What do you think of when you hear the word deference? Does it have positive or negative connotations to you? The noun deference is simply defined as “humble submission and respect”. Personally, I’ve been battling with this word my entire life.

I have three siblings, one younger than me and two older so, technically, I am the middle child. I took the role of middle child seriously and made it my duty to keep peace in the family. I deferred to my parents and my older siblings in order to avoid conflict. I deferred to my family, friends and intimate partners, not so much out of respect but because it seemed like the easier path to follow.

It was easier for me to act submissively, but it came with an edge. My deference lead to an inner disconnect and shutting down.

I buried my true voice and suppressed my inner power. From a yogic perspective, you could say that through deference, my chakra body was thrown out of balance and for this reason, I was not a happy camper. I carried a thick crusty layer of inner and outer tension.

My energetic imbalances propelled me on a disjointed life path. My habit of deference held me back from my true potential and swayed me from unearthing my genuine dharma. Discovering yoga in my late twenties was my saving grace.

After years and years of practicing yoga and studying yogic philosophy, I have slowly chipped away at my hardened, buried layers of deference. Yoga has taught me to pay close attention to my energy body so that I can notice the difference between deference as a choice of humble submission and respect or just an old habit of tuning out and shutting down.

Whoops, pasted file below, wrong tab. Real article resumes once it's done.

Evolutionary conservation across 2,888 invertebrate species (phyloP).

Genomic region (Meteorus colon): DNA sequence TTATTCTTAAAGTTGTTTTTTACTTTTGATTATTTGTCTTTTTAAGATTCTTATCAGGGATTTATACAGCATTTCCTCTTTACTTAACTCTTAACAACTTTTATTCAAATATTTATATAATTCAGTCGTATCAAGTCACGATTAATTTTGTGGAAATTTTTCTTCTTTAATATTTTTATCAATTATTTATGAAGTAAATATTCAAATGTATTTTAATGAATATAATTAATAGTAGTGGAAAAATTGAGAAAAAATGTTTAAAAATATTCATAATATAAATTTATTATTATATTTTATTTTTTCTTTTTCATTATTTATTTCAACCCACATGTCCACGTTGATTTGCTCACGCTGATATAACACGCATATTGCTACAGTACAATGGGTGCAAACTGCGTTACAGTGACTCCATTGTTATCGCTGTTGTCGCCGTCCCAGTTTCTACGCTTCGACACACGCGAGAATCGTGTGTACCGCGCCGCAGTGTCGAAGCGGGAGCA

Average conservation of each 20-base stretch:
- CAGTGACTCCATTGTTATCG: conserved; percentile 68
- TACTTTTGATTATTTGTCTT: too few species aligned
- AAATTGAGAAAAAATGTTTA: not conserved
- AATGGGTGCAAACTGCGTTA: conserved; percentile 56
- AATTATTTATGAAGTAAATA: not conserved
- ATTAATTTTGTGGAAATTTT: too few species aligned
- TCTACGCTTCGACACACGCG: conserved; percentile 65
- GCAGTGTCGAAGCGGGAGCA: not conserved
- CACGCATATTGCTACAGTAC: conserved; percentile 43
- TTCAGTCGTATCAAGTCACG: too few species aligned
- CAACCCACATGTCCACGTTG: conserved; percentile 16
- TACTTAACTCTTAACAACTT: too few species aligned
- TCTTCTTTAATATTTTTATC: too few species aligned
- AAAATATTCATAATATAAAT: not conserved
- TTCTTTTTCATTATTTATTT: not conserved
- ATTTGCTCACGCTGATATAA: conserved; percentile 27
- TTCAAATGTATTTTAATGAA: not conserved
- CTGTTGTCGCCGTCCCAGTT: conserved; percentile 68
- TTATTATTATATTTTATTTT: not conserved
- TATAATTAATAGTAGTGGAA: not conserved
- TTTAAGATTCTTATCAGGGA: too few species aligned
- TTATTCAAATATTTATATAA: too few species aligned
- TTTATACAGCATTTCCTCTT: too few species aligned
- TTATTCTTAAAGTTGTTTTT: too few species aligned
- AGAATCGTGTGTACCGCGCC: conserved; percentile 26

is-deference-a-healthy-practice-nancy-frohlick-online-yoga-trainingIf I am not meeting another person from a place of inner veracity and honesty, it has an immediate effect on my energetic state. It just doesn’t feel good. It feels as hot and sour as telling a lie. It creates an overall feeling of tension. And I’ve very recently observed that I no longer have the desire or the energy to revisit this past template of deference.

Now the hard work for me lies in choosing to practice deference when it’s appropriate and non-harming to myself, and finding the courage to back away from deference when it masks my truth and leaves me feeling energetically drained.

Have you had similar experiences of deference in your life?

Learn more about Nancy Frohlick.

Enjoy a complimentary yoga class >>